Interfaces with the Ineffable
In recent years, Human Computer Interaction (HCI) designers and researchers have shifted focus from a primary concern with procedural, generic, and task based applications to applications that address messy, personal, and aesthetic experiences. These difficult to formalize experiences, such as feelings of intimacy, spirituality, or a sense of place, are conceptualized as experiences of the ineffable. In this work, I use a reflective design practice to look at two primary approaches to designing interfaces with the ineffable, one emphasizes reduction and the other openness to interpretation. I discuss issues of control and reification that result from the reduction approach and develop the interpretation approach as a viable alternative requiring a re-thinking design and evaluation strategies and criteria. These issues and approaches are explored in detail through the development of two case studies. Case study one addresses the ineffable experience of art and presents a series of applications for interfacing with the ineffable in the art museum. Case study two details the ineffable experience of affect and presents a system designed for augmenting affective presence in an office environment. To further this work, I examine new thinking in both HCI and Communication for understanding every day interpretive acts and the implications for design. In addition, I advance reflective design as a new process based practice for the field of Communication.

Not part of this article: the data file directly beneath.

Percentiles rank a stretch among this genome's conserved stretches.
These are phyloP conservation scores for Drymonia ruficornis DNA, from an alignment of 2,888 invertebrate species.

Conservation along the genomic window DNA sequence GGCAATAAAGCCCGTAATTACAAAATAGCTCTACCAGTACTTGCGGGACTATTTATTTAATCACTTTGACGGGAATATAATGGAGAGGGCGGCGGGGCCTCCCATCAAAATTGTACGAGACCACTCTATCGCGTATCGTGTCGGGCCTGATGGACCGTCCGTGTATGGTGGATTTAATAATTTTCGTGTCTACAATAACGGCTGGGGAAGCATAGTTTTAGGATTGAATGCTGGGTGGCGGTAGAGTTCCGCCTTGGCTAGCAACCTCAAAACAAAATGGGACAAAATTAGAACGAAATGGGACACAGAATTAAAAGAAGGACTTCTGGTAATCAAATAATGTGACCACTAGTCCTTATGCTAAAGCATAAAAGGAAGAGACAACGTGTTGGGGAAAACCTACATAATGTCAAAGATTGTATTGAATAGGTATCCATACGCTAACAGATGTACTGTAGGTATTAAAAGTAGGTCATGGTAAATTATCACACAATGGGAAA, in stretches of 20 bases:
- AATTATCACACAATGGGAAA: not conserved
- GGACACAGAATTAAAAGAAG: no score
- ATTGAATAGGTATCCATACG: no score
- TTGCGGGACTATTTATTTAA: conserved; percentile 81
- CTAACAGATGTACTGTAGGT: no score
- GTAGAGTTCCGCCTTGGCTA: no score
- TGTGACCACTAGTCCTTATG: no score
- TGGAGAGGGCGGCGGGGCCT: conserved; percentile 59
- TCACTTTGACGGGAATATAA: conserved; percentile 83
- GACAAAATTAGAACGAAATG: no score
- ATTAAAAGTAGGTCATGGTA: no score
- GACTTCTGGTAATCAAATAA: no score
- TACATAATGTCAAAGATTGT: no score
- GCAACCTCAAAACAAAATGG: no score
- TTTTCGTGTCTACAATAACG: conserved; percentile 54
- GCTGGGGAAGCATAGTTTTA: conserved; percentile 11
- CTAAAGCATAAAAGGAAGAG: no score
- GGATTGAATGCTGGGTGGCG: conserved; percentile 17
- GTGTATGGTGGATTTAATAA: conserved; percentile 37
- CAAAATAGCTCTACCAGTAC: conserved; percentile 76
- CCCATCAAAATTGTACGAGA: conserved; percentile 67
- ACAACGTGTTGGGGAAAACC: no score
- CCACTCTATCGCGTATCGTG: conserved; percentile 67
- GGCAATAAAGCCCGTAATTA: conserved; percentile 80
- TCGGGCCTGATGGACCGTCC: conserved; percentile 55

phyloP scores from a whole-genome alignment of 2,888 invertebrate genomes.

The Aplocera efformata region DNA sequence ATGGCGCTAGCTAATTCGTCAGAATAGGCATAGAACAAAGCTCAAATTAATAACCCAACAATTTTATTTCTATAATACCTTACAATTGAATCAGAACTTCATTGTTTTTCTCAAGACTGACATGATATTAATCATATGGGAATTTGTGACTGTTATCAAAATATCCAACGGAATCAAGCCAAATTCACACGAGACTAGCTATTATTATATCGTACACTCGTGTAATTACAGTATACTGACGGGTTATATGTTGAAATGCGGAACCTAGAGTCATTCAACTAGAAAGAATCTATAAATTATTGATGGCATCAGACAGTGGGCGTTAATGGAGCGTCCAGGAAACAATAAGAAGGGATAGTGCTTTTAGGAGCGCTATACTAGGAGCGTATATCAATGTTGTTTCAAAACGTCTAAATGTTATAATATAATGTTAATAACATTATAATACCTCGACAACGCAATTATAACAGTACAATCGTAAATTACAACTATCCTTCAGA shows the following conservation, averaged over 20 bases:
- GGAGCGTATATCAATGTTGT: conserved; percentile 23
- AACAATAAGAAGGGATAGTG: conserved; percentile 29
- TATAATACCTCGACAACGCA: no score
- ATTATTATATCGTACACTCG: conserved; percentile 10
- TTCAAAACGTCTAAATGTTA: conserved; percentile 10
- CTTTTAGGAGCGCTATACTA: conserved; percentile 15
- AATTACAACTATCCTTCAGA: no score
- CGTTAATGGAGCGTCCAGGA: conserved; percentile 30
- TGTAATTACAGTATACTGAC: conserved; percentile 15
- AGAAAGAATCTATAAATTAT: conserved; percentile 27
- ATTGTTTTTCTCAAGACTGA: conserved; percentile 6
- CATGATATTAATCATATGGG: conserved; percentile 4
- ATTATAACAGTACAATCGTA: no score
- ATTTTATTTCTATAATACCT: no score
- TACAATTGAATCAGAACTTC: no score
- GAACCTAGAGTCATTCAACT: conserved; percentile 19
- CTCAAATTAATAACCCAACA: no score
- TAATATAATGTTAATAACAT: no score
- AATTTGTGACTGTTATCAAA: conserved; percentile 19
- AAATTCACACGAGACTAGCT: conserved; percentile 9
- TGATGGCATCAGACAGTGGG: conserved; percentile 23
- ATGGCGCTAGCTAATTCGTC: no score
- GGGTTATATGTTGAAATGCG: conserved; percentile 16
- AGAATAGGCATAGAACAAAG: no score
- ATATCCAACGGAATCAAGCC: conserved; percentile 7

HCI; reflective design; communication; evaluation; ambiguity; interpretation; experience design
dissertation or thesis